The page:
October 10, 2017
The latest buzzwords to enter the executive lexicon are “digital transformation”. To stay ahead of the curve, businesses must leverage the benefits of the newest technologies. The large-scale integration of new technologies must become part of corporate strategies. Digitization of business helps spur operational efficiency and drives revenues up.
An Enterprise Irregulars article highlights that 78% of executives think that the evolution of technology in their organization is too slow. Less than half of all CEOs prioritize digital transformations. Boards of directors keep executives in line with strategic initiatives as they see fit. If the vast majority of executives think digital transformations are vital to compete in the ever-evolving business landscape, then boards of directors should maintain oversight over CEOs in these efforts.
According to a McKinsey survey, boards of directors fall behind other executive titles in the C-suite when it comes to the support of digital. Only 14% of boards surveyed are directly engaged in these initiatives. Unsurprisingly, CIOs rank the highest in supporting and sponsoring digital initiatives.
Companies with an active, robust digital portfolio typically outperform their counterparts that don’t. These organizations enjoy nearly 26% higher profitability and 12% higher market valuation.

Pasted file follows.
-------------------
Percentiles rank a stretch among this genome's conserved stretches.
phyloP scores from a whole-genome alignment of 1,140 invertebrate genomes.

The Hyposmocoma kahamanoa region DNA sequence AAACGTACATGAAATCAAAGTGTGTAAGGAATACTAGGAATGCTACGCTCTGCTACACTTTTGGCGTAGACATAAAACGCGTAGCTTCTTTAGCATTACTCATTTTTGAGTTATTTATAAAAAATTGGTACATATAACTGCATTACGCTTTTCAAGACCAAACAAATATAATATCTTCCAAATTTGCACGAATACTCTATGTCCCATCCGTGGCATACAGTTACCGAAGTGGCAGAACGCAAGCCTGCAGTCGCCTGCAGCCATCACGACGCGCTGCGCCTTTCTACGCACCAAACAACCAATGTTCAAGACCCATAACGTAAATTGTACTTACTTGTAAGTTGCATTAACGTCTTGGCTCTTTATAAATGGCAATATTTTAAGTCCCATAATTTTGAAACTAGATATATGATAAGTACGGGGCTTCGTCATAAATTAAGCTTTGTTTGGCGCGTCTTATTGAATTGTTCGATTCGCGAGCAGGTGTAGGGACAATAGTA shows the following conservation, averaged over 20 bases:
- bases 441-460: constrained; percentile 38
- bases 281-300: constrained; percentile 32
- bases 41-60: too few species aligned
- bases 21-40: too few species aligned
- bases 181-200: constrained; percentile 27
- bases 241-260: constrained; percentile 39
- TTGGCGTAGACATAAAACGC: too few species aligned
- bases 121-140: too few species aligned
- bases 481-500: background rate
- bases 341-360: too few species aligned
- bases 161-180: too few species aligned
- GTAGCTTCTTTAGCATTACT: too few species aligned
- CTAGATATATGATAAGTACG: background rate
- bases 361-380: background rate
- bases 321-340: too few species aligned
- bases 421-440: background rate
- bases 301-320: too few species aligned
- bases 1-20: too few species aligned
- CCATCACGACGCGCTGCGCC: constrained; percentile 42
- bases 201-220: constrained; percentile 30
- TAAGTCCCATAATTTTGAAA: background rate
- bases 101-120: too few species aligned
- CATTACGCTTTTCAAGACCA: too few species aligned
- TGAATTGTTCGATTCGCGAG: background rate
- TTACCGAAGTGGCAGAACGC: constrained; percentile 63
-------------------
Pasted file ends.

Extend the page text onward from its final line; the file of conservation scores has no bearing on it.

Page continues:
In order for boards of directors to first prioritize and then support digital transformations, there must be an attitude shift. Many boards believe that digital environments don’t play a key role in the future of the organizations that they govern. Most directors don’t possess enough experience in driving digital change.
According to KPMG, over 80% of board members are in their 60’s. While sitting on a board typically requires years of experience at the executive level, this statistic raises some concerns when it comes to technology. Most board members today probably don’t have much experience working with the latest technologies nor truly understand them.
Among boards of directors, skill and experience gaps may be the issue creating the chasm in support of digital transformations. Business opportunities in the digital world can be difficult to measure and seem opaque to many board members.
Closemindedness or inability to see challengers in the digital space can lead to detrimental misses. The slow-moving pace of many major companies create ripe opportunities for disruption by smaller, burgeoning tech startups.
Take this as a call to action for board members. In order to compete in the coming years, companies must prioritize digital transformations and prepare for a digital marathon. Boards will drive strategy, execution, transformation, and transition in the process. Overall, boards will make or break the companies they govern depending on how they manage digital transformations.